of the filmmakers’ decisions.


Brick Mansions comes from the creative mind of Luc Besson, who happened to also write District B13

which this movie is a remake of. In fact, David Belle, who plays Leno in the movie, played the same role

in District B13. Leno is a man who lives in Brick Mansions, a highly-dilapidated area of Detroit in 2018,

who is trying to thwart the big boss in Brick Mansions, Tremaine (RZA), and keep drugs off the streets.

When Leno steals 20 Kilos of cocaine and destroys it, Tremaine kidnaps his ex-girlfriend to lure him in

and ultimately land him in jail. Damien (Paul Walker) is an undercover cop looking to take down the

organization that killed his father, who was also a cop. He traces it back to Tremaine, and desperately

wants to take him down. When a threat of a bomb going off that could obliterate Brick Mansions,

Damien is asked to infiltrate the city, and he must enlist the help of Leno to pull it off. As Damien and

Leno race against time to disarm the bomb, they realize that they may have misjudged each other, and

the threat at hand.


IMDB credits Belle as the founder of Parkour. I do not know if it is true or not, but the man definitely

makes it seems like it. The fight scenes were excellently choreographed, if not a bit cheesy at times

(Walker and Belle doing mirror image Parkour in perfect unison). It was nice to see the parity between

Damien’s style of getting things done Leno’s style, and the film was definitely not afraid to focus on

strengths. And it wouldn’t be a Paul Walker movie these days if the man didn’t have a driving/chase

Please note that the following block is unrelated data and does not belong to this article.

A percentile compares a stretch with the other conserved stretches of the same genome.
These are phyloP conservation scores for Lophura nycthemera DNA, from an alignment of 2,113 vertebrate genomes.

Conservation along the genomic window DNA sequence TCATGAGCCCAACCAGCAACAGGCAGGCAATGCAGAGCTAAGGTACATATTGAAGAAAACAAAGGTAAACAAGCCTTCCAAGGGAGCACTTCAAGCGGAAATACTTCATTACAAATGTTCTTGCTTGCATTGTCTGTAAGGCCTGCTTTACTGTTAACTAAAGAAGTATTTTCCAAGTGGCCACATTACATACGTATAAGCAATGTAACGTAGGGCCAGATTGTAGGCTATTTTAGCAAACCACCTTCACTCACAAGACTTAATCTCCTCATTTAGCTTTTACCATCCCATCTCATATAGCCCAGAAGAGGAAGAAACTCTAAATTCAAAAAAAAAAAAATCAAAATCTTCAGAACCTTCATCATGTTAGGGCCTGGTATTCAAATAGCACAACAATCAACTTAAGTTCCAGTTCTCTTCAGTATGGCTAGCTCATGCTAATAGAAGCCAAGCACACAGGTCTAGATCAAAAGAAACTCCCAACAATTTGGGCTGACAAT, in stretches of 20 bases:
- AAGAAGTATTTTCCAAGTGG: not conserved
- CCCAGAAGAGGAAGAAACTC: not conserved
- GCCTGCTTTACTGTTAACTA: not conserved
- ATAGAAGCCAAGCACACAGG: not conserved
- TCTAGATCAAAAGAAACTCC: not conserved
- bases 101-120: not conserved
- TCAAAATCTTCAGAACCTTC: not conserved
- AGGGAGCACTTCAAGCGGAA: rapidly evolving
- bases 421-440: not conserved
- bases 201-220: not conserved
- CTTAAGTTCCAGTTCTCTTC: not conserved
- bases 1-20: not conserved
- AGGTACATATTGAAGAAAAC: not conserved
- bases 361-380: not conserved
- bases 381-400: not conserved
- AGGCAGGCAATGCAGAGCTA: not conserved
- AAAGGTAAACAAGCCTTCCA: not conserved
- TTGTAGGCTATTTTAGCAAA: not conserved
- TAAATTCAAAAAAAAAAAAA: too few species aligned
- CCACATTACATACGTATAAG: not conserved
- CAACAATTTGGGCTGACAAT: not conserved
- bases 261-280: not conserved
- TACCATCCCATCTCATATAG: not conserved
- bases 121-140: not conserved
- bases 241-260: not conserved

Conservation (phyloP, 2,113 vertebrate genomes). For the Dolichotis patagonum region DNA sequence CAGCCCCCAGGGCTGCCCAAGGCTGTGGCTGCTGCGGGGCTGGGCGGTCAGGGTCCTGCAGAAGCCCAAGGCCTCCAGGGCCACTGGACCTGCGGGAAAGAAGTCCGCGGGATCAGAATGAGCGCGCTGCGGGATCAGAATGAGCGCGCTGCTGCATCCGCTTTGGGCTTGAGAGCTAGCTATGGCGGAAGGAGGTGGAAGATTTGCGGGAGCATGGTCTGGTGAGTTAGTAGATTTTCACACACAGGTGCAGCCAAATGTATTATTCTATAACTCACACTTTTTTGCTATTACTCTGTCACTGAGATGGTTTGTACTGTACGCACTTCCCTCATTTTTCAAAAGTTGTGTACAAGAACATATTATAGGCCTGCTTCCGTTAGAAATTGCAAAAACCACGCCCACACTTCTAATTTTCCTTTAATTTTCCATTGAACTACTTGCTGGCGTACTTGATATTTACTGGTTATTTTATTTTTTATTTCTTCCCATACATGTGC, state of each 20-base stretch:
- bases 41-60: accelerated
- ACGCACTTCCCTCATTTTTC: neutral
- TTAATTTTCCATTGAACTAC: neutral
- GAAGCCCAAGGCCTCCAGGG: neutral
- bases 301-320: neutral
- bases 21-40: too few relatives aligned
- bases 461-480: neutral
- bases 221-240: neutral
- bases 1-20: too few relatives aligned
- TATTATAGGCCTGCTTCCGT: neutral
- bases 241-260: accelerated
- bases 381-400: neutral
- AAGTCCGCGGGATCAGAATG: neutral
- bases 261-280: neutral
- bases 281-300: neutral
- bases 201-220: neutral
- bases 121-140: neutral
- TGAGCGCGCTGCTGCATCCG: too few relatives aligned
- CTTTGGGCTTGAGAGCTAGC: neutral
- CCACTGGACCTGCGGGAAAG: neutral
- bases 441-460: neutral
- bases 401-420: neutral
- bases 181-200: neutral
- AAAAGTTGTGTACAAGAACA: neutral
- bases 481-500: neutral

scene. It was not focus-stealing or over the top, in fact there was just enough of an emphasis to show

that it was a respectful nod to what made Walker so famous.


I had two major issues with the movie, though. The first being the overuse of slow motion in the fight

scenes. Especially the one between Tremaine’s right-hand woman Rayza (Ayisha Issa) and Leno’s ex-
girlfriend, Lola (Catalina Denis). It seemed that every 10-15 seconds they would slow time to focus

on the most asinine thing in the shot, but only for 1-2 seconds and then speed the scene back up. It

seemed like a real quick and easy way to extend the scene and pad the length of the movie.

My other gripe had to do with how quickly the conflicts resolved themselves in the film. First, spoiler

alert. If you do not want to know the resolution of the one of the major plot-points, please skip this

paragraph. All the way up until mere moments before Damien and Leno get access to the bomb to

defuse it, everyone is certain that Tremaine is bad guy, and rightfully so. He is an ex-military, now drug-
lord that essentially monopolized the crime in Brick Mansions. But when he shows one out-of-character

moment of compassion, Lola defends his actions which leads to a quick turnaround of “now we can trust

this guy” among the main characters. It just didn’t make sense in the scheme of things. And that’s just

the tip of the iceberg on this point. But I will leave the rest for the movie.


All-in-all, I liked this movie. It had a feel like a Jet Li movie when he was first trying to break into

American Cinema (a la Romeo Must Die and Cradle 2 Grave). And it might just be the same for David

Belle, who already has a slew of stunt work under his belt. It would be nice to see him get some more

starring things. Would I have paid to watch it in theater? Probably, as I wouldn’t know exactly what

I was in store for. Will I go back and do it now, no. But I can say I will end up picking it up on Blu-ray

when it is released.
Enter the Wu-Tang (36 Chambers) by Wu-Tang Clan
Enter the Wu-Tang (36 Chambers) by Wu-Tang Clan
1993 | Rock
7.0 (3 Ratings)
Album Favorite